USA Today recently published the results of a AAA Foundation for Traffic Safety study showing that drivers who are sleep deprived are significantly more likely to be involved in a serious car collision, similar to the increased risk of collision that results from drunk (or “buzzed”) driving. The study reviewed thousands of car crashes, but only collisions that occurred between 6a.m. and midnight were included, which may mean that the study actually underestimates the effect of sleep deprivation. According to the article, previous studies have shown that the effects of sleep deprivation on attention and performance are greatest during the early morning hours.
The increased risk of being involved in a motor vehicle accident when a driver is sleep deprived is actually quite astonishing. The study showed that drivers who had skipped just one of the recommended seven hours of sleep were approximately 30% more likely to be involved in a serious crash. Drivers who received 5-6 hours of sleep were almost twice as likely to be involved in a collision as those who received seven hours or more, and drivers who slept 4-5 hours were more than four times as likely to crash. Most significantly, the study showed that drivers operating on less than four hours of sleep were 11.5 times more likely to be in a motor vehicle collision resulting in injury than their well-rested counterparts.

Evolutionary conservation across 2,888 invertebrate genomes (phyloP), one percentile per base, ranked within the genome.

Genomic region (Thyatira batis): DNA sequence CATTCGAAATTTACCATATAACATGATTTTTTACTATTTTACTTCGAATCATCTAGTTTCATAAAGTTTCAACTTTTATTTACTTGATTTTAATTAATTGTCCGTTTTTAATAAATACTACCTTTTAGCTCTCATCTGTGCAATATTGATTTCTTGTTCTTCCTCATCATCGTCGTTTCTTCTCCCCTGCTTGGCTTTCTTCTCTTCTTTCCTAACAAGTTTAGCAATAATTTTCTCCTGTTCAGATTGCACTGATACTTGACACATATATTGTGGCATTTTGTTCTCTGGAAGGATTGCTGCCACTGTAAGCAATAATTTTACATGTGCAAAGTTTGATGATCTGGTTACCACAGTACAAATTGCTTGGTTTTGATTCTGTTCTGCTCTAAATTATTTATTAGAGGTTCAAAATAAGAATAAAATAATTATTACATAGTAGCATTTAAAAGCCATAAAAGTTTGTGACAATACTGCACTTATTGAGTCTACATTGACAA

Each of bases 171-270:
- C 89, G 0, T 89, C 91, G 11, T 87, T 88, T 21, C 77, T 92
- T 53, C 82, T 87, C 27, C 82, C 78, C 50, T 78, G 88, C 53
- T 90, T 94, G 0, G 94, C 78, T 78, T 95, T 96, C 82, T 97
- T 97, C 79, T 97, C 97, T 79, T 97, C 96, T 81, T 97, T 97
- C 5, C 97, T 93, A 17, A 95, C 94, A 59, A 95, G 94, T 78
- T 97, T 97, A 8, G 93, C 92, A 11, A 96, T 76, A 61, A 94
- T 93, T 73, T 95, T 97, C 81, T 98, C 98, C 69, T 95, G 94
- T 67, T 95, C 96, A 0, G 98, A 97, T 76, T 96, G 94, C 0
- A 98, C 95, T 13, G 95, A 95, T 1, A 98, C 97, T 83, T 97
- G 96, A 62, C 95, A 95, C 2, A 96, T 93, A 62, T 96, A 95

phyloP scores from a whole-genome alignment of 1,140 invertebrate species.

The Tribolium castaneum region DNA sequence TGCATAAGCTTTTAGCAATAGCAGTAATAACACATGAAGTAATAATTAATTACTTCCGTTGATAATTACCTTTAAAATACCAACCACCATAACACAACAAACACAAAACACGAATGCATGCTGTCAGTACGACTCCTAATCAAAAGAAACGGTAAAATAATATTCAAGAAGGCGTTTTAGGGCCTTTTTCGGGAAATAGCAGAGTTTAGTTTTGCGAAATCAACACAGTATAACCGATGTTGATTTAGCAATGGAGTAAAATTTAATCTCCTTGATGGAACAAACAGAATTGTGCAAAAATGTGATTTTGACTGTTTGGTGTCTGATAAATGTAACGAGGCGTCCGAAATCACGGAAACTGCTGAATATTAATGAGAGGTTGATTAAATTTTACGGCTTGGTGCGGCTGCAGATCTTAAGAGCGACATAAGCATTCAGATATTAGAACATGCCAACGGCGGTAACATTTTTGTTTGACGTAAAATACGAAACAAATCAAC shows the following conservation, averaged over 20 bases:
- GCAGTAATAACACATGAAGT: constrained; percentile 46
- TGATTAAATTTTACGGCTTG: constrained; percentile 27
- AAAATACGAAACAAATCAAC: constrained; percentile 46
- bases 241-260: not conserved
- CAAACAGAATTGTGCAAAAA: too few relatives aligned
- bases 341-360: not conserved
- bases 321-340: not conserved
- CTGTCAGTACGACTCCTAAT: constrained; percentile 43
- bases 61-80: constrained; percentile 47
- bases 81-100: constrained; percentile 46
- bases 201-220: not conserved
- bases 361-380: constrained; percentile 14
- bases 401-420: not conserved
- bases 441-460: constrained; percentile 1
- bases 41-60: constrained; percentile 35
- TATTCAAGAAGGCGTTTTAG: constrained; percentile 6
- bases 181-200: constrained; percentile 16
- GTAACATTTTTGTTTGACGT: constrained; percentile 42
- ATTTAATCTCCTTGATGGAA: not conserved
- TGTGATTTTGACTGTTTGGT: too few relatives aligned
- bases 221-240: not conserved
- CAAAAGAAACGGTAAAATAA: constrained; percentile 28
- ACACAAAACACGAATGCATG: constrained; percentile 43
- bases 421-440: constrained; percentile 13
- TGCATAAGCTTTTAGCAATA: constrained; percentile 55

Goings Law Firm, LLC wants to remind South Carolina drivers to be safe and vigilant whenever they are behind the wheel. Be sure to get enough sleep at night, take frequent breaks when traveling long distances, and try to travel with an alert passenger, especially at night. The personal injury lawyers at the Goings Law Firm, LLC know all too well the life-altering injuries that can occur when drivers are not alert and focused on the road.
If you have been injured in a motor vehicle accident and need help, call us at (803) 350-9230. Our personal injury attorneys may be able to assist you with the applicable legal process and help you obtain the compensation you need.